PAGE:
The Story of Jacobson V United States: Catching Criminals or Creating Crime?
CRIMINAL LAW STORIES, Robert Weisberg, ed., Foundation Press, Forthcoming
30 Pages Posted: 20 May 2005 Last revised: 2 Nov 2012
Date Written: November 1, 2012
This book chapter, an entry in the forthcoming Criminal Law Stories, gives the background and impact of Jacobson v. United States, 503 U.S. 540 (1992), a landmark case in the revitalization of the entrapment defense. In Jacobson, the Supreme Court found that the defense of entrapment was available as a matter of law, even though the defendant had been convicted by a jury of the unsavory offense of receiving child pornography. 5 to 4, the Court was persuaded that the 26-month-long sting operation, which involved numerous mailings and letters, persuaded a person who had never before purchased unlawful child pornography do do so. Accordingly, Jacobson was not criminally liable. Jacobson has had a substantial impact. The decision provided the basis for juries to acquit based on overaggressive police tactics, and for judges - including those with hard-nosed reputations like Richard Posner and Alex Kosinski - to reverse when juries convicted where the evidence showed police encouragement overcame a defendant's initial reluctance to commit an offense. In addition, some scholars have claimed that Jacobson is the first supreme court majority opinion which expressed the slightest empathy for any homosexual.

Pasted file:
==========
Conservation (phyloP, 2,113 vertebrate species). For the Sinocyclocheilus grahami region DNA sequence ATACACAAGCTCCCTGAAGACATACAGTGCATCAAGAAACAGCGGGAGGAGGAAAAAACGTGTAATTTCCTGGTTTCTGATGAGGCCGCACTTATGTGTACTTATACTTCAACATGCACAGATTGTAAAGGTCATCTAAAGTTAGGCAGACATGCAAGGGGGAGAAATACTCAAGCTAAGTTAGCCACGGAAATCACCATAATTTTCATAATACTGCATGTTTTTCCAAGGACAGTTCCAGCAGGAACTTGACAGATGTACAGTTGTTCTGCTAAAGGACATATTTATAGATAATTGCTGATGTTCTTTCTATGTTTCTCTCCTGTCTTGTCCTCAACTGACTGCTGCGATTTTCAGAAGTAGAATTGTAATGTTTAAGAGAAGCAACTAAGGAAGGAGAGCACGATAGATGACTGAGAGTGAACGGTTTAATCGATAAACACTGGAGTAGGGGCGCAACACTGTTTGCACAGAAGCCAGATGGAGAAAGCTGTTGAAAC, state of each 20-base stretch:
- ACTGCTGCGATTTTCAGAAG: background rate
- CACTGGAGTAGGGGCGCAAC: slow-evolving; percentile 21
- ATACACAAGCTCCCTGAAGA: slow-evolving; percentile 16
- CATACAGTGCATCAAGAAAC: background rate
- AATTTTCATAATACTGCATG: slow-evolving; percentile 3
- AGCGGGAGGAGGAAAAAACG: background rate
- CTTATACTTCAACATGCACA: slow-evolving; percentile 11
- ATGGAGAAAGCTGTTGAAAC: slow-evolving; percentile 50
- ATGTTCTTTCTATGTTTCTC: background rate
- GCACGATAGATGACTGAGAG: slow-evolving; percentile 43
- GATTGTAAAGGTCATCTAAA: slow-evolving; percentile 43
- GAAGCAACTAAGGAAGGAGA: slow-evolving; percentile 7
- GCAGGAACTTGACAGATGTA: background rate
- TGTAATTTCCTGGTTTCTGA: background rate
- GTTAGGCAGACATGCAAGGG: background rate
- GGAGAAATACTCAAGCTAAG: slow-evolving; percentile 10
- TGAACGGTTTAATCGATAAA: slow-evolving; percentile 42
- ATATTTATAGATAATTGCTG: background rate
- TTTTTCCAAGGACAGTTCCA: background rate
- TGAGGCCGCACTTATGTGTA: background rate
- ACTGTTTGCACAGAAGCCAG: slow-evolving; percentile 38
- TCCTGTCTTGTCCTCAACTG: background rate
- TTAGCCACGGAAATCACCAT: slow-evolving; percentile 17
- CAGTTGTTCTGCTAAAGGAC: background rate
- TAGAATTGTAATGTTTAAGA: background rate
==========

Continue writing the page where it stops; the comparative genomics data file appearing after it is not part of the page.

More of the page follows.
Keywords: Entrapment, criminal law, defenses
JEL Classification: K41, K42
Suggested Citation: Suggested Citation